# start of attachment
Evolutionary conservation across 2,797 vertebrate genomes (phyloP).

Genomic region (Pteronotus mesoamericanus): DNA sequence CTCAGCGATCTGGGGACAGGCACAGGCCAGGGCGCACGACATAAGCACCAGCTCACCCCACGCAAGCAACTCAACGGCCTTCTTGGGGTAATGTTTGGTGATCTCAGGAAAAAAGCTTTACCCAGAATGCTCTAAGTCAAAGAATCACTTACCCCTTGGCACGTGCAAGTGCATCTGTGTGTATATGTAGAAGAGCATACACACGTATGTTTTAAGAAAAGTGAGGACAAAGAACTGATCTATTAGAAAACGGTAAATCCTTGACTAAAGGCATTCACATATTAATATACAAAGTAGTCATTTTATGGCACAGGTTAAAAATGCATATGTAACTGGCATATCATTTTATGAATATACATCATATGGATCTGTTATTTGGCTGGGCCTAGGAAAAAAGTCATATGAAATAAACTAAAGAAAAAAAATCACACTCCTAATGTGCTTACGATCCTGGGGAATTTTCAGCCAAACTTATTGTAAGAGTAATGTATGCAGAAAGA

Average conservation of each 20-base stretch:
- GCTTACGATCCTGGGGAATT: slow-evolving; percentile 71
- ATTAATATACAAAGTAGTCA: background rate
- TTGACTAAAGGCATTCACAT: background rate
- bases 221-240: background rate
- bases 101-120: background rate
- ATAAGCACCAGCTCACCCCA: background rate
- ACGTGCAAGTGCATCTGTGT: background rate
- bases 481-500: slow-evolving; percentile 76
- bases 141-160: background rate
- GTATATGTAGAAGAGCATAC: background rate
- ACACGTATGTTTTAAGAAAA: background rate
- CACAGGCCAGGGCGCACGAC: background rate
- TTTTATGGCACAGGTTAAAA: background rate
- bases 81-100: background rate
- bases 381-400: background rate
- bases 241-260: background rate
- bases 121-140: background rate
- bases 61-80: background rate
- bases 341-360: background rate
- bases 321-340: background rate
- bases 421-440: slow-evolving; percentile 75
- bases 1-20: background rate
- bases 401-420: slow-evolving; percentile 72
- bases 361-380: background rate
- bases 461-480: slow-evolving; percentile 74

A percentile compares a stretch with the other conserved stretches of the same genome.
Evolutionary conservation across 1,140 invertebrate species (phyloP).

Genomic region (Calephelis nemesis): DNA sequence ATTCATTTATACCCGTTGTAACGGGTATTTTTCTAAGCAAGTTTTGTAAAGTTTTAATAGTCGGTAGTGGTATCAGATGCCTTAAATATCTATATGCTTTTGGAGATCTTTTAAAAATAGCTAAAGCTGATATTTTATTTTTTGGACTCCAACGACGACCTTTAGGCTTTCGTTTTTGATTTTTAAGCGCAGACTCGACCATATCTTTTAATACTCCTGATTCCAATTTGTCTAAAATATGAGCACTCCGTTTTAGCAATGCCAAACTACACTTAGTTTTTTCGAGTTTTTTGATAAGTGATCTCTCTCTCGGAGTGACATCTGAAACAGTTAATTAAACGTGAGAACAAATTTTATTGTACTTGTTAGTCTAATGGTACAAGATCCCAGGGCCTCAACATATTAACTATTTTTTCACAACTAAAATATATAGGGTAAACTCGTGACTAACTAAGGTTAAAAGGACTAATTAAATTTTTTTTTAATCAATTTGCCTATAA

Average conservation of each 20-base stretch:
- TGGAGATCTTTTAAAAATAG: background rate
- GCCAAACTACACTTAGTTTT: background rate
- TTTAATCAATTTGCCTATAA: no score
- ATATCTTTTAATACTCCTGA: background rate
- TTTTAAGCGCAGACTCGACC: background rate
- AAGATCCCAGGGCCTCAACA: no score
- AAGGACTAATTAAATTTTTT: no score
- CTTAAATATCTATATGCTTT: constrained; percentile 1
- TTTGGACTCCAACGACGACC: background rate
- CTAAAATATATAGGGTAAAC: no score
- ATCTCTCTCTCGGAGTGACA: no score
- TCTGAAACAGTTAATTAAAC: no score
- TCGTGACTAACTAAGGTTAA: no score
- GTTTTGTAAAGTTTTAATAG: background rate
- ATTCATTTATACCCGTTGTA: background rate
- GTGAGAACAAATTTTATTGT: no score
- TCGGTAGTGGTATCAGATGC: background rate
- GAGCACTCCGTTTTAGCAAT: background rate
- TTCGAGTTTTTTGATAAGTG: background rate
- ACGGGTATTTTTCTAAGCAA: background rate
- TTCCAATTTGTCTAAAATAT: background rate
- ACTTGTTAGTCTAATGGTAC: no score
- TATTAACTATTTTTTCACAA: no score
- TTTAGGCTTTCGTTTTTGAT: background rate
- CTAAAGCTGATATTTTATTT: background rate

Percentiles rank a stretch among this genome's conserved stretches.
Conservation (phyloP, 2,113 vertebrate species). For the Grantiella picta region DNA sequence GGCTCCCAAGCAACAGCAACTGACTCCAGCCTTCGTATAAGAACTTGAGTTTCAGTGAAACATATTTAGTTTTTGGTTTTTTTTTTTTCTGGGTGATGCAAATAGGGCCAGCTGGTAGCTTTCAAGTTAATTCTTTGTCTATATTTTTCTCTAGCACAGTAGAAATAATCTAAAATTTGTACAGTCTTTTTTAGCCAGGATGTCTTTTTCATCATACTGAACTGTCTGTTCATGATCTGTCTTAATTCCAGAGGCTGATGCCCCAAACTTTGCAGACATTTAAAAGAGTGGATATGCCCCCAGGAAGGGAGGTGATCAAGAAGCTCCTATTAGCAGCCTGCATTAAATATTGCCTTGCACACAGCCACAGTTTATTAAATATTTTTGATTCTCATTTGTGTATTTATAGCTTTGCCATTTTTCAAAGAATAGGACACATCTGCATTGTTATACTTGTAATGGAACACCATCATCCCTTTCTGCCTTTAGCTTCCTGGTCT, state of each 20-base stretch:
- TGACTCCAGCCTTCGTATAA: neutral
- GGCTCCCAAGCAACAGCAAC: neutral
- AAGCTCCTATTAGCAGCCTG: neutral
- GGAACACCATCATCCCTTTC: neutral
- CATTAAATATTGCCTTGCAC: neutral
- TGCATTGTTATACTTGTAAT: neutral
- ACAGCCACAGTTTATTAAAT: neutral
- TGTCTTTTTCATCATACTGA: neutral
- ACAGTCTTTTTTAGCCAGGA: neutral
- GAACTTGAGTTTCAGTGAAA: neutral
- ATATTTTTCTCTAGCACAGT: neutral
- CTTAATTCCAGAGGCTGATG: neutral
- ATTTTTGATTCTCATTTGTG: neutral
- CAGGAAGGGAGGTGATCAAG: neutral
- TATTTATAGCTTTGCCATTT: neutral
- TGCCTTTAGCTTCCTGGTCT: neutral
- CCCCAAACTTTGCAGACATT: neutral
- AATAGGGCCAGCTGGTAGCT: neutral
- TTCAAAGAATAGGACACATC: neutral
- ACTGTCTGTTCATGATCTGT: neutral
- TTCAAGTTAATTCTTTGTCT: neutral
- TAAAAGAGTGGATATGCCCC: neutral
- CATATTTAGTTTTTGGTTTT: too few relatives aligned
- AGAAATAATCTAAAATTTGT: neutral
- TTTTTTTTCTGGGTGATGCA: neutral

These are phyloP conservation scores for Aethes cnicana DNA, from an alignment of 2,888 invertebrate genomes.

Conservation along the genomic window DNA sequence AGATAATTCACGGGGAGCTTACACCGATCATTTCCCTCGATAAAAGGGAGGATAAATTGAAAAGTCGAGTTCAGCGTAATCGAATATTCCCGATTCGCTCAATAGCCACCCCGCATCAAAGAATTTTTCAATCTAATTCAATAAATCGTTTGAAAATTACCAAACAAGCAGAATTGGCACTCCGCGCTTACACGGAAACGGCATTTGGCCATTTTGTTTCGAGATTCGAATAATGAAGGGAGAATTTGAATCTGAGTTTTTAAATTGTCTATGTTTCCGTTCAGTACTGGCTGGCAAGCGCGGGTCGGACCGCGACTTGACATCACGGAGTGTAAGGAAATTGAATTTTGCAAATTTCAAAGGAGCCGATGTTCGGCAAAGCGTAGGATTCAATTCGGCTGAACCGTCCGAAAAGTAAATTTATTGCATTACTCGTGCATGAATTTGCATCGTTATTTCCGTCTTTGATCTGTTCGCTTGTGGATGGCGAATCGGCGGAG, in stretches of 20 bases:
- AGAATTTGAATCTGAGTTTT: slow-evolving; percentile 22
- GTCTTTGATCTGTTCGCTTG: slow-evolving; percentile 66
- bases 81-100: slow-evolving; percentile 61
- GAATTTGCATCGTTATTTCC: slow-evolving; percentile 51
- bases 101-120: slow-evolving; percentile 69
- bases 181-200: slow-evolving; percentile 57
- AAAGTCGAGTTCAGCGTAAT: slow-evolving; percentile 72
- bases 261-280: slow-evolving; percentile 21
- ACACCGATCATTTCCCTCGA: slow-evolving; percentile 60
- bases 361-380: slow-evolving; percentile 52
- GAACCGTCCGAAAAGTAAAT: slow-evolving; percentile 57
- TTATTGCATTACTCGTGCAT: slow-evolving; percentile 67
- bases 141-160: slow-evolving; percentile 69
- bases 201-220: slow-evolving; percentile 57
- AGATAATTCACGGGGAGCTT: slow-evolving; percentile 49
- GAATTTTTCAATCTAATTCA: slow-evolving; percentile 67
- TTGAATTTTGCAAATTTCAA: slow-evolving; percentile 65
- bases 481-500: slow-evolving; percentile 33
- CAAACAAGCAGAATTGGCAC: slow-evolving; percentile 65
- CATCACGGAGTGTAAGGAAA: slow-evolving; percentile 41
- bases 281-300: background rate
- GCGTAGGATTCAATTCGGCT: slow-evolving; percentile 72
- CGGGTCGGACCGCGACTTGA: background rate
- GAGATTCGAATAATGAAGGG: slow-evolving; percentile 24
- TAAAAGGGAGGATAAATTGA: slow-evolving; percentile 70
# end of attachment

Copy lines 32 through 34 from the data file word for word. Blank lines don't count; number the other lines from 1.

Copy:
Average conservation of each 20-base stretch:
- TGGAGATCTTTTAAAAATAG: background rate
- GCCAAACTACACTTAGTTTT: background rate